• HFT 3700: Tourism Management may be offered simultaneously (another 3 credits)


Learning outcomes:

  • FSS3008: Culture and Cuisine
    • Explore and create traditional cuisines and dishes of Japan, including Sushi, Sashimi and other traditional Japanese meals.
    • Learn about the traditions practiced by the Japanese at their meals and the manner in which their meals are presented.
    • Understand the roots of Japanese cuisine and what influence it has had on western cuisine.
    • Gain experience and understanding of the ingredients, tools and equipment required to prepare Japanese food.
  • HFT3700: Tourism Management
    • Understand the basic supply and demand of tourism
    • Learn Importance of planning and managing tourism
    • Observe economic impact of tourism as an industry to drive local economy
    • Understand how history, culture, scenery and local cuisine can be utilized to attract visitors to tourism destinations.


Program Itinerary Example (subject to amendment) 

  • 7 July (Fri) 2017- Depart Orlando International Airport (*Do NOT purchase any airfare until instructed to do so by the program leader)
  • 8 July (Sat) - Arrival at Tokyo Narita International Airport (NRT)
    Transfer to Utsunomiya City, Tochigi Prefecture
    Check in at accommodations: Toyoko Inn Tobu Utsunomiya-eki Nishi-guchi https://www.toyoko-inn.com/e_hotel/00199/photo.html

·         9 July (Sun)- Excursion to Nikko Toshogu (UNESCO World Heritage Site)
Breakfast included in accommodation (all until 7/17)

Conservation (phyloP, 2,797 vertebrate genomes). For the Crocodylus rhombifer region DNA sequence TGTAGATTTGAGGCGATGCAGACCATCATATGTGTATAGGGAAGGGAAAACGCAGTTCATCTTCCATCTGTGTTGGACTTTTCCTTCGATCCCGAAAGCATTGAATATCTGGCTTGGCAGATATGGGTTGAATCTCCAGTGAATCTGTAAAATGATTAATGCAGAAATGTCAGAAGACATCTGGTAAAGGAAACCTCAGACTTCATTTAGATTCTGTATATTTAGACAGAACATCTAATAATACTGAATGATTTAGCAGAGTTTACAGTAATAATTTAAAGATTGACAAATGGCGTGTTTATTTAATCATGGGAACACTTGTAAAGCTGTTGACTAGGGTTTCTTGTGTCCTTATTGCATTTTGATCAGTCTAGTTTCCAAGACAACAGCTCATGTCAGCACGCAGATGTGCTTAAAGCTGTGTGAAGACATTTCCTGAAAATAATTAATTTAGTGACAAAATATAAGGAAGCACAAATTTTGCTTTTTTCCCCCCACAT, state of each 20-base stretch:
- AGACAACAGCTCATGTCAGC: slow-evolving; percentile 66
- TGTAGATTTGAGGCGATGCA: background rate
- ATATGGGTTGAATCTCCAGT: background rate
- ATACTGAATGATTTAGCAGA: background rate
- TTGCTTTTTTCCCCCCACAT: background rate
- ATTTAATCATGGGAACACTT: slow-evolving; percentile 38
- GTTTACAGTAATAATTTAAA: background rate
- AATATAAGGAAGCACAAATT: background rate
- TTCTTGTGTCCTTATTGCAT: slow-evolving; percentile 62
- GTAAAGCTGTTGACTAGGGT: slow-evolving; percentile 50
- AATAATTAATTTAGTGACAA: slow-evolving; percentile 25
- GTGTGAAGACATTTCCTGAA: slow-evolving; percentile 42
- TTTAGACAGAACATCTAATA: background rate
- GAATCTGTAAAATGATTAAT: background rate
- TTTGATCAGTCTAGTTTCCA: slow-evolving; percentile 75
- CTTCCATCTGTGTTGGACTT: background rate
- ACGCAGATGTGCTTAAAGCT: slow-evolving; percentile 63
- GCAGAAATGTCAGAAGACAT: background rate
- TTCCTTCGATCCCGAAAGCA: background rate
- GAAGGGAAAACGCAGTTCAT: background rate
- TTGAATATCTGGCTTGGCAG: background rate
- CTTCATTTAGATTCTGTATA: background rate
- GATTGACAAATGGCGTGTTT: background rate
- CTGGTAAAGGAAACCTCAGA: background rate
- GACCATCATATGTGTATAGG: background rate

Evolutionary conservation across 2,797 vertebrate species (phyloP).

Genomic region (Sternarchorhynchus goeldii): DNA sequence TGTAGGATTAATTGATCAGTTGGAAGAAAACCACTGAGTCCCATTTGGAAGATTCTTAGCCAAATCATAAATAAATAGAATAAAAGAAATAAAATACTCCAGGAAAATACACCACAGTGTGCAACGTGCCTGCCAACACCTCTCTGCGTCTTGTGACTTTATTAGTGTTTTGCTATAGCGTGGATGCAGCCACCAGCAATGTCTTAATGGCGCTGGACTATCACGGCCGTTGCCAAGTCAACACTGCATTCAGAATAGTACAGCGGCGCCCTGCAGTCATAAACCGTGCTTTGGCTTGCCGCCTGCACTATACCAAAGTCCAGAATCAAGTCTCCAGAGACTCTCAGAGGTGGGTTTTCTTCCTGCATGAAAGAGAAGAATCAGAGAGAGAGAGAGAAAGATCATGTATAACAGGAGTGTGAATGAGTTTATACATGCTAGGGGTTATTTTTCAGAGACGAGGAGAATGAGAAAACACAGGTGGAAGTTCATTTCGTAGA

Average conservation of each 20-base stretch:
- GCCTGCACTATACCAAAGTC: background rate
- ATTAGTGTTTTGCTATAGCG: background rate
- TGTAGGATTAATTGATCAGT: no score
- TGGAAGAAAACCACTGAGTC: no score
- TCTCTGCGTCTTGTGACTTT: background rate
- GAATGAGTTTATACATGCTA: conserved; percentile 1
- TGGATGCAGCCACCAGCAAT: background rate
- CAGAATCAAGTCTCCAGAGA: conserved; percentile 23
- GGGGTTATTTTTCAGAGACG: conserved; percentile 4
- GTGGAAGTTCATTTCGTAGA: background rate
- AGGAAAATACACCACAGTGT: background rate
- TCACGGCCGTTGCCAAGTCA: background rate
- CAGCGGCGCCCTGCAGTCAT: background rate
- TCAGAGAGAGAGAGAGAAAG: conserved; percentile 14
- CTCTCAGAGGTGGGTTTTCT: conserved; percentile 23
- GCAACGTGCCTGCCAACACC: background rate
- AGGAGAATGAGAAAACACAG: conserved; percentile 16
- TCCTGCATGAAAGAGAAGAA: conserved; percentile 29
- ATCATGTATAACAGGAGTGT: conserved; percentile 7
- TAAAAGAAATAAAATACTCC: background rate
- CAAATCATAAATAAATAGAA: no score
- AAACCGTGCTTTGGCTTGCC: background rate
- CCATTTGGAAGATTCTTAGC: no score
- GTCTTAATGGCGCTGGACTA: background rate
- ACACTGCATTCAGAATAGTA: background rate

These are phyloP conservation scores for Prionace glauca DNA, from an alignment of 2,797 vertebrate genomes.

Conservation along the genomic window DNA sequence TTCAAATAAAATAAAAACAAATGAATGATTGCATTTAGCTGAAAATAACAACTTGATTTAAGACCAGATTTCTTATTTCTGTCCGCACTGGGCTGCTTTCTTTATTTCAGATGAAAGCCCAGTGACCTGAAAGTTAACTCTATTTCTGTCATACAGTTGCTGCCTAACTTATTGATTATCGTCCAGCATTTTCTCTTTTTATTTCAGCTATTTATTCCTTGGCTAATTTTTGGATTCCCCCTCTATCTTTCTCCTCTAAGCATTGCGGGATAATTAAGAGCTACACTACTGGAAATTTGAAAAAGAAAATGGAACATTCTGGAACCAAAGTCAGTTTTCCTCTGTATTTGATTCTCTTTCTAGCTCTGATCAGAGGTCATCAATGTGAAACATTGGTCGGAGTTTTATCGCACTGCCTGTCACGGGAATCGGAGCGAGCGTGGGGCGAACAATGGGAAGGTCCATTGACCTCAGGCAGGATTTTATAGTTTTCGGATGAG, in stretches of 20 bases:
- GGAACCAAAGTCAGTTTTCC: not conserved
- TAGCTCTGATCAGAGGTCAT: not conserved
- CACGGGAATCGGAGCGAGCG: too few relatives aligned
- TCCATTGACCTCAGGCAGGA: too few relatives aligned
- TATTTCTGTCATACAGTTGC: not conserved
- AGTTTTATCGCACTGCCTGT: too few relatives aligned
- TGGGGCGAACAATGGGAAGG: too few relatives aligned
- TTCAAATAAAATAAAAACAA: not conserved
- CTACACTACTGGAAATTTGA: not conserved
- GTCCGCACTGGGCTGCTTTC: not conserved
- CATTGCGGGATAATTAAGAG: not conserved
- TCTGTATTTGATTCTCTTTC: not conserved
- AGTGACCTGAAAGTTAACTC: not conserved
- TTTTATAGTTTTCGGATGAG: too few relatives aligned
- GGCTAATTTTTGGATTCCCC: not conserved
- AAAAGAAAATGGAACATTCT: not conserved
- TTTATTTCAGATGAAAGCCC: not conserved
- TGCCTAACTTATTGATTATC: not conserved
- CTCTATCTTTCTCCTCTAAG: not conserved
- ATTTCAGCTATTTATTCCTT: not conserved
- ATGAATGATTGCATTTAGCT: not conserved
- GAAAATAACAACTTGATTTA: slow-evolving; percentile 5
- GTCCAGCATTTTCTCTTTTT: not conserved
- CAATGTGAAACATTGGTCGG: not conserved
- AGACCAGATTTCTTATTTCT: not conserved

Visit Toshogu Shrine, Nikko
http://www.japan-guide.com/e/e3801.html

·         10 July (Mon)- Classes Day 1
Breakfast included in accommodation (all until 7/17)
Utsunomiya Kyowa University- Orientation
Culinary work at kitchen of the campus (Japanese Food 1-24)
Visit to Japanese kaiseki restaurant "Yasuno" for lunch (as visitors - included)
http://www.yasuno.jp/
Formal tea ceremony and culture lecture (all materials included)

  • 11 July (Tue) - Class Day 2
    Breakfast included in accommodation (all until 7/17)
    Utsunomiya Kyowa University
    Culinary work at the kitchen of the campus- Japanese Sweets (Special lecture – all materials included)
    Culinary work at the kitchen of the campus- Chinese Food
    Lunch: Chinese meal (included)
    Flower arrangement in the tea room of Utsunomiya Kyowa University, followed by Yukata (Japanese traditional clothes) wearing lectures (all materials included).
    Visiting Tobu Department Store: Introductory lecture on Sado/Kado (tea ceremony/flower arrangement)